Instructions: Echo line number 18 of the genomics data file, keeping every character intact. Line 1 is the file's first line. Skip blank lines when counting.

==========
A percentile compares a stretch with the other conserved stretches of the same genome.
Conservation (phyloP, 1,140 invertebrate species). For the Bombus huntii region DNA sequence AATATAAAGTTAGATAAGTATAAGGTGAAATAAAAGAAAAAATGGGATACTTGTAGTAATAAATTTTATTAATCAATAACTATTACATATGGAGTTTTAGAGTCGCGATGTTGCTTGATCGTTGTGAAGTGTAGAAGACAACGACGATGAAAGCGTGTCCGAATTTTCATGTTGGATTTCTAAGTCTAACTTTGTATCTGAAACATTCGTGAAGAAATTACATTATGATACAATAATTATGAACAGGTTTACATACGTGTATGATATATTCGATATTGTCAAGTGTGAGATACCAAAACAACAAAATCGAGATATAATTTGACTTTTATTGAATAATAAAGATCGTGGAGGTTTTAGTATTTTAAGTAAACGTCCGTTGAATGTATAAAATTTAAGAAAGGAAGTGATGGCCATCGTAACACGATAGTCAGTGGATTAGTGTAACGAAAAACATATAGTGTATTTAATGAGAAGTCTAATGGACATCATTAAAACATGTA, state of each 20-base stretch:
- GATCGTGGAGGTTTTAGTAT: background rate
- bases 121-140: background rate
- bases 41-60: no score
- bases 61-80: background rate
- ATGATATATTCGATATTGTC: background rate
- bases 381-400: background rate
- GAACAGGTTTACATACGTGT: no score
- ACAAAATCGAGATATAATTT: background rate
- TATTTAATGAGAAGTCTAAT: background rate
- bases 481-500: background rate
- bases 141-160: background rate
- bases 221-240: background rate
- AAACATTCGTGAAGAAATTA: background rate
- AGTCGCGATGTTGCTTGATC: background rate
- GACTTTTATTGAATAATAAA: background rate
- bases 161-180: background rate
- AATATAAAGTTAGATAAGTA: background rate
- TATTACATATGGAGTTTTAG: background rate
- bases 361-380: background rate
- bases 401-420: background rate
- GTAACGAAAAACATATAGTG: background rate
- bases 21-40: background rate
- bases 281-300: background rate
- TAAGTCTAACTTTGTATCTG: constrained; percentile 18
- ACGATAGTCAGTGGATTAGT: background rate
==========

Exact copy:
- bases 161-180: background rate